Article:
Riding Bitch

The daily musings of a writer.

The Sweet Gift of Grief


Recently, I have felt a growing distance from my grief, and it’s been bumming me out. It’s as if I’m losing the sense of being Kaz’s widow. Even more disconcerting, of being his wife. The healing seems to have replaced something intangible in addition to the grief. Or perhaps it has become a thing in itself, like a scar that replaces a wound and then becomes a permanent fixture of the body.

I’ve actually found myself yearning for the earlier days of grief. The days when it felt like my heart was splitting in two, every waking moment an excruciating reminder of his permanent absence. Yet I could still feel and remember him vividly, and we were still together, still part of a union. So there was sweetness mixed in with the pain. Now the pain has subsided taking the sweetness with it, and I’m left feeling empty, longing for one or the other, or both.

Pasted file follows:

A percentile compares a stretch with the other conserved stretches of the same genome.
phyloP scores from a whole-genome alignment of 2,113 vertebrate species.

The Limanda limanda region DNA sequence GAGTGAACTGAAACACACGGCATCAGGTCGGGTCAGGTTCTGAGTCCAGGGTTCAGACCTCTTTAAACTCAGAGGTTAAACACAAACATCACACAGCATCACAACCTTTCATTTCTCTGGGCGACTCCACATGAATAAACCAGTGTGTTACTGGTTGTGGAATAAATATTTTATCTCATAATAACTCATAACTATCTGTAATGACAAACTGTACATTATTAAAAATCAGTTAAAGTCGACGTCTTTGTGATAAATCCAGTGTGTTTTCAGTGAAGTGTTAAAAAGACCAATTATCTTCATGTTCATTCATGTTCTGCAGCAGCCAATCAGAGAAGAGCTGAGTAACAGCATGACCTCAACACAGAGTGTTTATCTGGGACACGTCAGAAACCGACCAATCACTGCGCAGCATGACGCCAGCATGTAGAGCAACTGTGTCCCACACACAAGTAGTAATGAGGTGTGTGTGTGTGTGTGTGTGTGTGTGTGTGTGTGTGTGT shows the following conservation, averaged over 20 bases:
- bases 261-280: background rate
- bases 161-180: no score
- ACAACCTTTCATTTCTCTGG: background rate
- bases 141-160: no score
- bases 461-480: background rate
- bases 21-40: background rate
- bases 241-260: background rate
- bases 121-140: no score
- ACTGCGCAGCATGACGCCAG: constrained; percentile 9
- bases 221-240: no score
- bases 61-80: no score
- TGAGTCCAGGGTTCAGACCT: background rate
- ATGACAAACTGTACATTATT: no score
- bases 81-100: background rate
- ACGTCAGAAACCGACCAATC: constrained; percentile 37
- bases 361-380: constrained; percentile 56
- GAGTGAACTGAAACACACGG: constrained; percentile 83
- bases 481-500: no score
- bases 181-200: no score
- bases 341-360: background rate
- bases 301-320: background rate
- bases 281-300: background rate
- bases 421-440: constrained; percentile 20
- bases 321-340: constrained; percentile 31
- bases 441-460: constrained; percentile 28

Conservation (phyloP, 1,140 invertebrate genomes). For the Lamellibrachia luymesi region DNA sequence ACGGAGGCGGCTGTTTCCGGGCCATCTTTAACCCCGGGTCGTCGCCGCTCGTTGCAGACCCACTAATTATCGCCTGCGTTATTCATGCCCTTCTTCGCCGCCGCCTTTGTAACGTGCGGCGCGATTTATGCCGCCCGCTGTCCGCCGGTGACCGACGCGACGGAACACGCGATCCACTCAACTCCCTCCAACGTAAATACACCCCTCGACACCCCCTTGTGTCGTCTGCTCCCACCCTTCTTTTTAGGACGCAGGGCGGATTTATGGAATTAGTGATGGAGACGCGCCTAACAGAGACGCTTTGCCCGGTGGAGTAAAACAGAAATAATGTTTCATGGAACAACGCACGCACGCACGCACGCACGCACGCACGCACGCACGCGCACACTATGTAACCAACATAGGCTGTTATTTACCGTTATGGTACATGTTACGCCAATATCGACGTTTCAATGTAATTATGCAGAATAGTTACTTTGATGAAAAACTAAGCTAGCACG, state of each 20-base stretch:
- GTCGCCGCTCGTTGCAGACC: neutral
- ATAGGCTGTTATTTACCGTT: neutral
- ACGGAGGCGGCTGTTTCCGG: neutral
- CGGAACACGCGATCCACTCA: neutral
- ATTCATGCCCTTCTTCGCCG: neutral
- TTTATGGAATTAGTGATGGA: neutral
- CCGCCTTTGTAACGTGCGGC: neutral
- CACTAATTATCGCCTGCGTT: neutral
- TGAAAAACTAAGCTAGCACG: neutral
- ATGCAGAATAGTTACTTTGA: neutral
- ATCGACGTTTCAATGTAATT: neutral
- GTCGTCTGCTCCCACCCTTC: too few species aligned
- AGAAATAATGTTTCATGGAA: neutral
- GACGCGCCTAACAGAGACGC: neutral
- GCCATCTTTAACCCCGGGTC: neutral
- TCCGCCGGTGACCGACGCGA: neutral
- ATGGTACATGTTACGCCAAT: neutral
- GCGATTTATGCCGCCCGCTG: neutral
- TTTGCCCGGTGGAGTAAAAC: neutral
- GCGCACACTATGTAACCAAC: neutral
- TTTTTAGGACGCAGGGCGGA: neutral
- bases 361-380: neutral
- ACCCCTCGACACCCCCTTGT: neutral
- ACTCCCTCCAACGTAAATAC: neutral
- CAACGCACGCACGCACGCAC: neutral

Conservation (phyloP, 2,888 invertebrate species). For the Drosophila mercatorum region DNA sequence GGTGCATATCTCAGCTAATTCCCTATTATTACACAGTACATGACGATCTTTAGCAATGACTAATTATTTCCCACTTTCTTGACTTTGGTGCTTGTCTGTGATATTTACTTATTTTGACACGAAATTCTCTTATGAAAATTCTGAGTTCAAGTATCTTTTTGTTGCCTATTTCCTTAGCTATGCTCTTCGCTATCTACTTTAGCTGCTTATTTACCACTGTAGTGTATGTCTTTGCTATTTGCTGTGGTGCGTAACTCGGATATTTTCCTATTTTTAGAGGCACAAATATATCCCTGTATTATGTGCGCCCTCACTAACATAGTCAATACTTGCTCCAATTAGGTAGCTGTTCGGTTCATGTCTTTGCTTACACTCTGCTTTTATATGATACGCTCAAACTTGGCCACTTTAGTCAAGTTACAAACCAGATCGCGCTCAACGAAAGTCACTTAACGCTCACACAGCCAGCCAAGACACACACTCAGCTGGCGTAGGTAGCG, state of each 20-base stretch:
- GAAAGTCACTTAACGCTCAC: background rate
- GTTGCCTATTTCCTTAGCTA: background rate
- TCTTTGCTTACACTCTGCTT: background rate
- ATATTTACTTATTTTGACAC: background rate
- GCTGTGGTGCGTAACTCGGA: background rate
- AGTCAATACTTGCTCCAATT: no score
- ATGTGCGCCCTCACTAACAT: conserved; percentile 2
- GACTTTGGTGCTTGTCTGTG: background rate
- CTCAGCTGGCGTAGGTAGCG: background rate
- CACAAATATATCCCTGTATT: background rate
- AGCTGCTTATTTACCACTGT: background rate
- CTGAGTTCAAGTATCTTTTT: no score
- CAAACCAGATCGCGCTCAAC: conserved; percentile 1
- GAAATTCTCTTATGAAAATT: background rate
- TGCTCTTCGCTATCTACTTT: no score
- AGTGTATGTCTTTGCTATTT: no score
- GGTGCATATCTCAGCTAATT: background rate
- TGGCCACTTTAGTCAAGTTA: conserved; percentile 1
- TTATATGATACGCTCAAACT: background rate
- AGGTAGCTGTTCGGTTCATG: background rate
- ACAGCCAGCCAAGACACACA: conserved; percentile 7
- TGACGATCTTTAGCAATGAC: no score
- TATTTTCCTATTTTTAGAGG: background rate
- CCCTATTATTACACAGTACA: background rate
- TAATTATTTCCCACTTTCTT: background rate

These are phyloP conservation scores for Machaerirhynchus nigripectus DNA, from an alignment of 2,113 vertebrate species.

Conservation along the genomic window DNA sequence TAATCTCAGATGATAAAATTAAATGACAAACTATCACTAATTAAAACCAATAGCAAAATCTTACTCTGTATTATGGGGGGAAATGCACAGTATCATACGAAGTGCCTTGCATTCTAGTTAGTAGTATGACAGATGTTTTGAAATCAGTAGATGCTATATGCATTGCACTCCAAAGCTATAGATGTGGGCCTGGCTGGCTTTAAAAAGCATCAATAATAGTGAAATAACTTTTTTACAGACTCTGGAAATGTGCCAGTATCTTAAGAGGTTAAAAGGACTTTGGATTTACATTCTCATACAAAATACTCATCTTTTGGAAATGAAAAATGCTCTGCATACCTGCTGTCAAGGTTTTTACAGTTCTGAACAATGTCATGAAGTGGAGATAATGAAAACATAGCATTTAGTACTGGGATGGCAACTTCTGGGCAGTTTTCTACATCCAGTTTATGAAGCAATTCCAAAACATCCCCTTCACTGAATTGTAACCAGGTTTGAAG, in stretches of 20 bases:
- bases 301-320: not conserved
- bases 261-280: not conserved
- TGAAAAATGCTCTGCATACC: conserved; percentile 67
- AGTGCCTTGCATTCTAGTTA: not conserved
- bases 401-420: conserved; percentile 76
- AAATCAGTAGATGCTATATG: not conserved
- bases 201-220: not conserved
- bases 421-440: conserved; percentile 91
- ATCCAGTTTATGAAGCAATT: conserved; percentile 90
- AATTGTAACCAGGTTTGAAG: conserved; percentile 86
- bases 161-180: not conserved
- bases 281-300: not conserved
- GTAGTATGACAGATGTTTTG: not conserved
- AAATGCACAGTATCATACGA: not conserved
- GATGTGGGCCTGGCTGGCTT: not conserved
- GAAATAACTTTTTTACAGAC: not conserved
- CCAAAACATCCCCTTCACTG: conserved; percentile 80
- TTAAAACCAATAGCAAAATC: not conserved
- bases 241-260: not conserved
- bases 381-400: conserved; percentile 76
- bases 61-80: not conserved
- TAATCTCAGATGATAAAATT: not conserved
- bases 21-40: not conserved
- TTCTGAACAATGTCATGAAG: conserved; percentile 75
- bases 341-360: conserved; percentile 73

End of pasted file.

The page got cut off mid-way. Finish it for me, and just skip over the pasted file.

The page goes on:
Then three triggers happened this weekend.

The first – a dear friend got upset with me about something on Friday night (details irrelevant to this post). When I finally left work at 7:45pm, I drove home knowing this friend was disappointed in me and basically feeling like shit. I remembered similar times before when I had come home upset and Kaz had put things in perspective.

“Don’t beat yourself up,” he would have told me Friday night. “You apologized. There’s nothing more you can do.” He would have diverted my attention to the positive. “Hey, at least today was pay-day, and tomorrow Angelina is coming over, and Sunday is football, and you’re going to cook us dinner.” At that point, I would have nudged him and laughed.